People with Alzheimer’s or other forms of dementia often need someone to take care of them. But if that caregiver is not following through on the responsibilities — or placing the person they are supposed to care for in a dangerous situation — outside help may be needed.
That’s the role of Adult Protective Services, the state entity that deals with cases of abuse, neglect or exploitation of elderly people. APS staff work with law enforcement to investigate these cases and get individuals affected, including those with Alzheimer’s and dementia, into a more secure environment.
The APS office that serves Hall County is located in Commerce.
Abby Cox, aging services director for the Georgia Department of Human Services, said APS staff refer cases to law enforcement if they can substantiate a case of abuse, neglect or exploitation.
Ravae Graham, spokeswoman for the Georgia Department of Human Services, said APS cannot remove an adult from their home without their consent. However, APS staff can seek other ways to bring stability to the home, such as contacting law enforcement or medical professionals for help.
Cox said elderly people, especially those with Alzheimer’s or dementia, can be susceptible to financial scams. An unscrupulous contractor may come to do work and take advantage of the person; or seeking companionship, the person might form a bond with someone who is actually trying to exploit them.
“A lot of times individuals with a dementia diagnosis might want to mask that they have something going on cognitively,” Cox said. “… People want someone to talk to, and some of these individuals who run these unscrupulous scams are very savvy, and they’ll sit on the phone with an individual for a long period of time and develop that relationship. A person might be likely to transfer the wire over.”
Legacy Link, an Oakwood-based agency on aging, sees some of the abuse firsthand and refers cases to APS if needed.
Kristin Krantz, caregiver specialist with Legacy Link, said family members may be exploiting a relative with Alzheimer’s or dementia or failing to respect what their relative wants.
“The child sort of implies that Mom doesn’t have the right to make decisions anymore because the child feels entitled,” Krantz said, as an example. “Mom just accepts that. She doesn’t want to make her kids mad. She can’t take care of herself, so she just believes that she doesn’t have the right to make her own decision. She does.”
Krantz works with caregivers to connect them with resources they may need, such as health care or day programs for elderly adults. Legacy Link covers several North Georgia counties, including Hall, Banks, Habersham and White counties.
Everyone has the right to make decisions about their lives, including someone with Alzheimer’s or dementia, who may not always seem mentally sound, Krantz said.
“A person has a right to make bad decisions,” Krantz said. “We all do, so there is a point when the person with dementia needs to know, or at least needs to be considered. Somebody needs to talk to them and say, ‘Well what do you think? What do you want?’”
Cox said early detection can be critical in preventing exploitation.
“Our goal is always early detection and diagnosis of all forms of dementia,” Cox said. “The reason for that is for an individual who has a dementia diagnosis, they have the ability to express their wishes, and that relieves a lot of stress on the care partner so that they know as the course of that dementia plays out, they are honoring their loved one’s wishes.”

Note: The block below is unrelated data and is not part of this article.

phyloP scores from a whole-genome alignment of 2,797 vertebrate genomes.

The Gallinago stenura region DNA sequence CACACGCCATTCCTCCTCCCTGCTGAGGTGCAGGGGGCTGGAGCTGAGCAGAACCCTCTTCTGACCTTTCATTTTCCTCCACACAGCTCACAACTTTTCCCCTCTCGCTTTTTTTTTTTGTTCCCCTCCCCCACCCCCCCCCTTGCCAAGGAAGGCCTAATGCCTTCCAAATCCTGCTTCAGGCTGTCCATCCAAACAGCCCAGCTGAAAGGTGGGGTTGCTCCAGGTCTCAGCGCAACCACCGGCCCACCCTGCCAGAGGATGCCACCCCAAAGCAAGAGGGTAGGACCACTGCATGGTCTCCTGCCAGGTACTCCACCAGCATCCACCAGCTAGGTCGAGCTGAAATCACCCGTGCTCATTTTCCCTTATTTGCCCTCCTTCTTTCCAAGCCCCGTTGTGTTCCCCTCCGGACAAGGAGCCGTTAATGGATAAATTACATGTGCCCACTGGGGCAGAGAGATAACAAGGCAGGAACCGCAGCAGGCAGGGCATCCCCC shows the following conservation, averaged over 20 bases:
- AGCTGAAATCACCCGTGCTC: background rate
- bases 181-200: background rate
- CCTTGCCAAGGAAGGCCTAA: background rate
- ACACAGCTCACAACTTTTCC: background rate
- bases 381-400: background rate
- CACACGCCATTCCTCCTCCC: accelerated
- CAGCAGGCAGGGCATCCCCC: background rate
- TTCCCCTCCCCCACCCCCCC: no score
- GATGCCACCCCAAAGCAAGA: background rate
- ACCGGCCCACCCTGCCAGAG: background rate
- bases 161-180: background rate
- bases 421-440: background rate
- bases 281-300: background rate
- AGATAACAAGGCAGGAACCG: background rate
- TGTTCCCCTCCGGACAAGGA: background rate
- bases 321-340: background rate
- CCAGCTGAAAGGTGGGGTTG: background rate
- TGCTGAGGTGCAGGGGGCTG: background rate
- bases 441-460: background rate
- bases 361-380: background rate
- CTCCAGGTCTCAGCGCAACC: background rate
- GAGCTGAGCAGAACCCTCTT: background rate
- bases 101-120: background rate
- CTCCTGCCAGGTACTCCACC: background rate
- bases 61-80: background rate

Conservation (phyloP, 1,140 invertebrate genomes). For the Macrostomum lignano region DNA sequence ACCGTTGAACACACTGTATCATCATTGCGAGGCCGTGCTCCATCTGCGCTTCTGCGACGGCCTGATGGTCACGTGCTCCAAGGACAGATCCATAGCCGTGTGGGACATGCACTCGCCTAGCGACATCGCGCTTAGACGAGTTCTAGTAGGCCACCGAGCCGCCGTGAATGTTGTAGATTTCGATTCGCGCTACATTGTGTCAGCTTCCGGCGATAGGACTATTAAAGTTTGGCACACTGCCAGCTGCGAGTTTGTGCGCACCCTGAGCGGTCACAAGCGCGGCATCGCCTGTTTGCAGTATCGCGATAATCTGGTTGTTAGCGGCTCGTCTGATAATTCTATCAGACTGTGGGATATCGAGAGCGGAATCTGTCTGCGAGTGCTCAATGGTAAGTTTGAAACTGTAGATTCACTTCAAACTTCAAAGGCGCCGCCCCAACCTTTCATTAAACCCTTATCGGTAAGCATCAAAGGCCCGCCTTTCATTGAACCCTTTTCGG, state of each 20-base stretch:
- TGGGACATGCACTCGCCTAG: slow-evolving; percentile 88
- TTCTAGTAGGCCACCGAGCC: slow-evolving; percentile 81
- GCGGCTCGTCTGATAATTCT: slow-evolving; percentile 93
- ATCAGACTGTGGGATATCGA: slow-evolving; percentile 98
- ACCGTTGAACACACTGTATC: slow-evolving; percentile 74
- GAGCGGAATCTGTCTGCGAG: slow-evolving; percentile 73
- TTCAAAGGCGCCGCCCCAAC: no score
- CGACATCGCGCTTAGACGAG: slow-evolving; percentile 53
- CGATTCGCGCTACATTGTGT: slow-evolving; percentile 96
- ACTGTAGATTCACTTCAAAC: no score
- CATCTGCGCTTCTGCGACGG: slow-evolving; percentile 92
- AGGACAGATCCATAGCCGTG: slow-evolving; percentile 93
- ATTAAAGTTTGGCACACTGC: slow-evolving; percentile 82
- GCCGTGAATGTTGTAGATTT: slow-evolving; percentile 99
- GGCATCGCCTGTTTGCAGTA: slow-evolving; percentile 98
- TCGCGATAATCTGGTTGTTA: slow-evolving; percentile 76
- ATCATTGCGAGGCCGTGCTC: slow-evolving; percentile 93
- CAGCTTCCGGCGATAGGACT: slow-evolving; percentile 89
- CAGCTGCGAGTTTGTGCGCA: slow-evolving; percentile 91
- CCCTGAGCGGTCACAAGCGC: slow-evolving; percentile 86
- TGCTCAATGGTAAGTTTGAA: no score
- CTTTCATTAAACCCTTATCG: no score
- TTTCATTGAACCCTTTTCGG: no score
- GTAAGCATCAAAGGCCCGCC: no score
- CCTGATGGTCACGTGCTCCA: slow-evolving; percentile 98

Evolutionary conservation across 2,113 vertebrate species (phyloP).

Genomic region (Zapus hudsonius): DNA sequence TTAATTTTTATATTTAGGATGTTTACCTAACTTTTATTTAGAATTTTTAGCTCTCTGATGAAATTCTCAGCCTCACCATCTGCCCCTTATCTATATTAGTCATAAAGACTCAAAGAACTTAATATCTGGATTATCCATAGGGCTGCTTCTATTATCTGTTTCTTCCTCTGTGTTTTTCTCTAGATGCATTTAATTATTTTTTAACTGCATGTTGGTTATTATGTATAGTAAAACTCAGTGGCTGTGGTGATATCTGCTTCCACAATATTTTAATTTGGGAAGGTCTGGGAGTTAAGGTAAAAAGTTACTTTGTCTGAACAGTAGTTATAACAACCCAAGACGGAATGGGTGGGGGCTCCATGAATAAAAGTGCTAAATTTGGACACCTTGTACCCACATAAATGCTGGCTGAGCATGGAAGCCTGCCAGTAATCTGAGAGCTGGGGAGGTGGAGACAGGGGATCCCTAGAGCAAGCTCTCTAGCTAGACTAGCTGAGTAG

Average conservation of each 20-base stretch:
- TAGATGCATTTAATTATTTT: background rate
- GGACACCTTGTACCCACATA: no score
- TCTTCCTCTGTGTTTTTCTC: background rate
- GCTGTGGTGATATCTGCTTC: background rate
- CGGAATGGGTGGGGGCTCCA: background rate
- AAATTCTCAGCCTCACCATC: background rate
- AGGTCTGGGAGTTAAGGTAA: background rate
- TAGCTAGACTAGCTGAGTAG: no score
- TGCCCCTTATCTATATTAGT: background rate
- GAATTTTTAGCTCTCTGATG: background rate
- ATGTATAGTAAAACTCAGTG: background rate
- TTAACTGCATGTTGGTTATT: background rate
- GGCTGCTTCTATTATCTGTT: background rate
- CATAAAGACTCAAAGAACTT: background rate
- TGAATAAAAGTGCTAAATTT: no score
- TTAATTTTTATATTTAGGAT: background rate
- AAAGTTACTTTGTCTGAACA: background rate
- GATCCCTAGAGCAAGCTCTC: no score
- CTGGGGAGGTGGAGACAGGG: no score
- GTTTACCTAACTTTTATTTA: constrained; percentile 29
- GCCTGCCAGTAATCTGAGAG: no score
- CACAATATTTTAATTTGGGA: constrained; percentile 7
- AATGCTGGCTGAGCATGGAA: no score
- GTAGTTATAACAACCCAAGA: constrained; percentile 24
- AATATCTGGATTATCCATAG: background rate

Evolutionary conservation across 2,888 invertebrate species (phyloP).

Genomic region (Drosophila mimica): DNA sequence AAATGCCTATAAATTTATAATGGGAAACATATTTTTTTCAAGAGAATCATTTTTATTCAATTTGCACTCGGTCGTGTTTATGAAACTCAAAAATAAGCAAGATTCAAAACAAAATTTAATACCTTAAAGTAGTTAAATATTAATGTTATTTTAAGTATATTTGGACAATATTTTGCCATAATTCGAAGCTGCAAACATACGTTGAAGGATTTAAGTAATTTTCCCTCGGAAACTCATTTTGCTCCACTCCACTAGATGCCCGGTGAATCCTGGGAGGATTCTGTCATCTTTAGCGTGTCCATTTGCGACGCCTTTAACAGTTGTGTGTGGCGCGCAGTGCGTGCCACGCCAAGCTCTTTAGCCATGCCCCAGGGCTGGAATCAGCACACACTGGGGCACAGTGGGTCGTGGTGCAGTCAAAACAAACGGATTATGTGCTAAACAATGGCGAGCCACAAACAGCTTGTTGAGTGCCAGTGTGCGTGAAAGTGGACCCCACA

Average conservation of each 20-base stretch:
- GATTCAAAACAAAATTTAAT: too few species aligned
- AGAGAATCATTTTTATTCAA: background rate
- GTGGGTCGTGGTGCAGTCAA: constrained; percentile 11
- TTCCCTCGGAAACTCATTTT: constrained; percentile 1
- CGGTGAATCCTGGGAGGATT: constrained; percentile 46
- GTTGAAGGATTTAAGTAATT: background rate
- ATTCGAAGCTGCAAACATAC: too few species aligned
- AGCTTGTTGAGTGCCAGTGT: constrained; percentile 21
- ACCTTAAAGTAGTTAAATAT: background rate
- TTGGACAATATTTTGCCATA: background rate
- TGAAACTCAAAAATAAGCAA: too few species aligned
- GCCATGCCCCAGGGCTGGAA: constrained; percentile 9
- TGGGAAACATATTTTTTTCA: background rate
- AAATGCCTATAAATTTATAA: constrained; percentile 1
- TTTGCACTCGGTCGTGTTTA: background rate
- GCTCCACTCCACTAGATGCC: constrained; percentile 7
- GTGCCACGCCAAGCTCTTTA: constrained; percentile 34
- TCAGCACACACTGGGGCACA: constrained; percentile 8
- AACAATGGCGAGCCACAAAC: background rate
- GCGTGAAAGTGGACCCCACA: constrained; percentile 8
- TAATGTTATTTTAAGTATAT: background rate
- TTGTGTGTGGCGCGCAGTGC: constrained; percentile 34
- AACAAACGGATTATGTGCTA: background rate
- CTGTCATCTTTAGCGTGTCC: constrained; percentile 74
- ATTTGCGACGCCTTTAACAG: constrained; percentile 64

Lt. Dan Franklin with the Hall County Sheriff’s Office said the Sheriff’s Office receives about one or two referrals a day from APS, although that number can fluctuate.
In 2017, the Sheriff’s Office received 259 referrals from APS, with a median of 20 referrals per month. In 2018, as of Sept. 6, the Sheriff’s Office had received 185 referrals.
Franklin said referrals can come from other relatives who see that the caregiver is not doing the job, home health care employees or others who interact with people with Alzheimer’s or dementia.
Law enforcement interactions with APS are similar to those with the Division of Family and Children Services, he said.
The role of law enforcement is to conduct an investigation and pursue criminal charges if needed, he said.
“We’re all working as a team to make sure that this person is safe and taken care of … and they can get out of a bad situation, but we concentrate more on the criminal aspect and gathering the evidence and doing interviews,” Franklin said.
Elder abuse investigations are conducted based on an investigator’s specialty, such as financial exploitation or physical abuse, he said.
Cox said the Georgia Department of Human Services has prioritized law enforcement training so officers are prepared to deal with someone who may have Alzheimer’s or dementia. These individuals may wander off or be mistaken as using drugs, she said, and the goal is to keep these people safe, not have them arrested.
Abuse can be physical, emotional, sexual or financial, according to the Georgia Department of Human Services. Elderly people can also be neglected if their caregivers are not providing what they need such as food or medicine, and self-neglect is also an issue if someone is putting themselves in harm’s way. While self-neglect is not a crime, APS can step in to protect the person’s safety.
Anyone can make a report of elder abuse over the phone, online or by contacting local law enforcement.